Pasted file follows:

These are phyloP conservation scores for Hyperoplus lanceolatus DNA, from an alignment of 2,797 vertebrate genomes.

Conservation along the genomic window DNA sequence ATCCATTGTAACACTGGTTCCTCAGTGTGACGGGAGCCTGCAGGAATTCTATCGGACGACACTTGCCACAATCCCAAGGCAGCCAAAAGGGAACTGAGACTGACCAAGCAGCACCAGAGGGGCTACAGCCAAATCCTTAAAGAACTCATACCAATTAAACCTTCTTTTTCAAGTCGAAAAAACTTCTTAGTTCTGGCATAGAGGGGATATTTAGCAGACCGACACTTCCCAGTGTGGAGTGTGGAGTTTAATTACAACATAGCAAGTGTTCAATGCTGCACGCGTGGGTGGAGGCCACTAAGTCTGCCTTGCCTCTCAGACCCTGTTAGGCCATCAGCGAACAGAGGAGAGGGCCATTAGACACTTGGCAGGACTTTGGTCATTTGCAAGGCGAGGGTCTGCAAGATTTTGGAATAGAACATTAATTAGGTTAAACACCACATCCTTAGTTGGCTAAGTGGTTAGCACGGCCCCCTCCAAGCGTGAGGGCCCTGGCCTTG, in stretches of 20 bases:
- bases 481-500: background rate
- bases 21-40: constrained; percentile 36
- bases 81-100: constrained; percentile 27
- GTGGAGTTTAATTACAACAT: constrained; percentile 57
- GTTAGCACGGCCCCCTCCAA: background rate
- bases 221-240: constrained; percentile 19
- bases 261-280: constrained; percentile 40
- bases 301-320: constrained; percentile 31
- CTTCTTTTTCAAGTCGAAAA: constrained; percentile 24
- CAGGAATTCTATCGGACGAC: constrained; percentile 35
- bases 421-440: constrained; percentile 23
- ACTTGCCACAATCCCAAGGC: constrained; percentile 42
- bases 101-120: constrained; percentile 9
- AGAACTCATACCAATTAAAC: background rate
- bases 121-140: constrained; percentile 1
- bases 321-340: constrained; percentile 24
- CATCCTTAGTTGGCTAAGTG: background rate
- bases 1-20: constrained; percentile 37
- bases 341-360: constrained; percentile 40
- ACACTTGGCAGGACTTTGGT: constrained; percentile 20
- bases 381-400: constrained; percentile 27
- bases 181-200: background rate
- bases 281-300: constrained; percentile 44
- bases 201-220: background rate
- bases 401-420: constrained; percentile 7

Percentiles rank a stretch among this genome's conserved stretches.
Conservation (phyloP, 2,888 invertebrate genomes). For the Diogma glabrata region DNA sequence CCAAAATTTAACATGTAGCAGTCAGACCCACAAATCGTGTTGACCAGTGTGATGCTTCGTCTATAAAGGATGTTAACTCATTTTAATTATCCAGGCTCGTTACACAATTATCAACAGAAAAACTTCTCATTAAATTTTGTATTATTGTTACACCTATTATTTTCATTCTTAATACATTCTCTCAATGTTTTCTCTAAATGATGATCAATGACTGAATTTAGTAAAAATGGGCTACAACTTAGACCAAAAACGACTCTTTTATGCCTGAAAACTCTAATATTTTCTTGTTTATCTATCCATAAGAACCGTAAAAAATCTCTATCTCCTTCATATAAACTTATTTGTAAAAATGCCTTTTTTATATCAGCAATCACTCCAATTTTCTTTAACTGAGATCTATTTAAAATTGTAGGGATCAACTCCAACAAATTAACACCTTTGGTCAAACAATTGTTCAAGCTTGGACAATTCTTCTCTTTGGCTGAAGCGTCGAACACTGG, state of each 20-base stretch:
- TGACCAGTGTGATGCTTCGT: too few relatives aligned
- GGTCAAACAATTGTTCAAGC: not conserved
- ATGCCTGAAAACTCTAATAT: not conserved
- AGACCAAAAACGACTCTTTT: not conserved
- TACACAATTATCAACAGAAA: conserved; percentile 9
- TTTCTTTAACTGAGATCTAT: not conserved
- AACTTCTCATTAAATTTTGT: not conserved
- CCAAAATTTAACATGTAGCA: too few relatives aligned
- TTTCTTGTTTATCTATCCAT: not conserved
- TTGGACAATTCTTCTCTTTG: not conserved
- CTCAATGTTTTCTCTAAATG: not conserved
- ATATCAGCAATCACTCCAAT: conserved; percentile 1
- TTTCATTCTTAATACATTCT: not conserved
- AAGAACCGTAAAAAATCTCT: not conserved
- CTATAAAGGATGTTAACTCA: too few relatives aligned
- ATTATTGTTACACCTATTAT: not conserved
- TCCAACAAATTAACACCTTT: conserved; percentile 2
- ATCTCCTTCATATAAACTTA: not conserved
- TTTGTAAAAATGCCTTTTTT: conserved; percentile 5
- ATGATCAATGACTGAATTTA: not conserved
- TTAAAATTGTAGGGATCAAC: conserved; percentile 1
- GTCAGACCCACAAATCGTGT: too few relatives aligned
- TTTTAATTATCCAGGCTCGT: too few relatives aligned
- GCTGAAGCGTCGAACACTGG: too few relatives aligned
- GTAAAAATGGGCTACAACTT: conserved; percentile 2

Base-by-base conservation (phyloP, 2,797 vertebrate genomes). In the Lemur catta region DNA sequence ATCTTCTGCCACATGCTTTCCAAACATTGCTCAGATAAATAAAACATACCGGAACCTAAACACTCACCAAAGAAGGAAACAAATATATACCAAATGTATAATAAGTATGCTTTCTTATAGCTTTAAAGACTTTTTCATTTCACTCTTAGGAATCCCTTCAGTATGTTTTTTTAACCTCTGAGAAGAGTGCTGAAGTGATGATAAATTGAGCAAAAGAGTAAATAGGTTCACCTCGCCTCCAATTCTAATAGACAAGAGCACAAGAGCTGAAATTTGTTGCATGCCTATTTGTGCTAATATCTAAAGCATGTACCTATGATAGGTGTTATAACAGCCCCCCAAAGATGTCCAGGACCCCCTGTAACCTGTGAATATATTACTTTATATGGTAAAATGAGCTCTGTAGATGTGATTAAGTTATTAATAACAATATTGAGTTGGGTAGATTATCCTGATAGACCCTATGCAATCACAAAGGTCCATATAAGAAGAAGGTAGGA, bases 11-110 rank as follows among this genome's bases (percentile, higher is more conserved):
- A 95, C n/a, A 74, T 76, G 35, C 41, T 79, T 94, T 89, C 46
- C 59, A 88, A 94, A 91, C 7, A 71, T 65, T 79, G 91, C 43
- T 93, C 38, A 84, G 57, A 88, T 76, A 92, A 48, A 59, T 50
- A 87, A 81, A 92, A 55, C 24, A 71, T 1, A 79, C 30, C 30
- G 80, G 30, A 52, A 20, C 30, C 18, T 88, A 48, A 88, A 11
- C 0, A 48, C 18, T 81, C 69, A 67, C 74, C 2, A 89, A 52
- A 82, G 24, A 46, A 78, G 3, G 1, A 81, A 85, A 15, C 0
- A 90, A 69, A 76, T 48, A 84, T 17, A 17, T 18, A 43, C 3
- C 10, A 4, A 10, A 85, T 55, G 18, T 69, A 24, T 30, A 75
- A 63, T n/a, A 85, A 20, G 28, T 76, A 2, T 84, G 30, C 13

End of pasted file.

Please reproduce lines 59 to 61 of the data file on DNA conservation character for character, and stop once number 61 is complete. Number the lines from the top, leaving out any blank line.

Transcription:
- A 87, A 81, A 92, A 55, C 24, A 71, T 1, A 79, C 30, C 30
- G 80, G 30, A 52, A 20, C 30, C 18, T 88, A 48, A 88, A 11
- C 0, A 48, C 18, T 81, C 69, A 67, C 74, C 2, A 89, A 52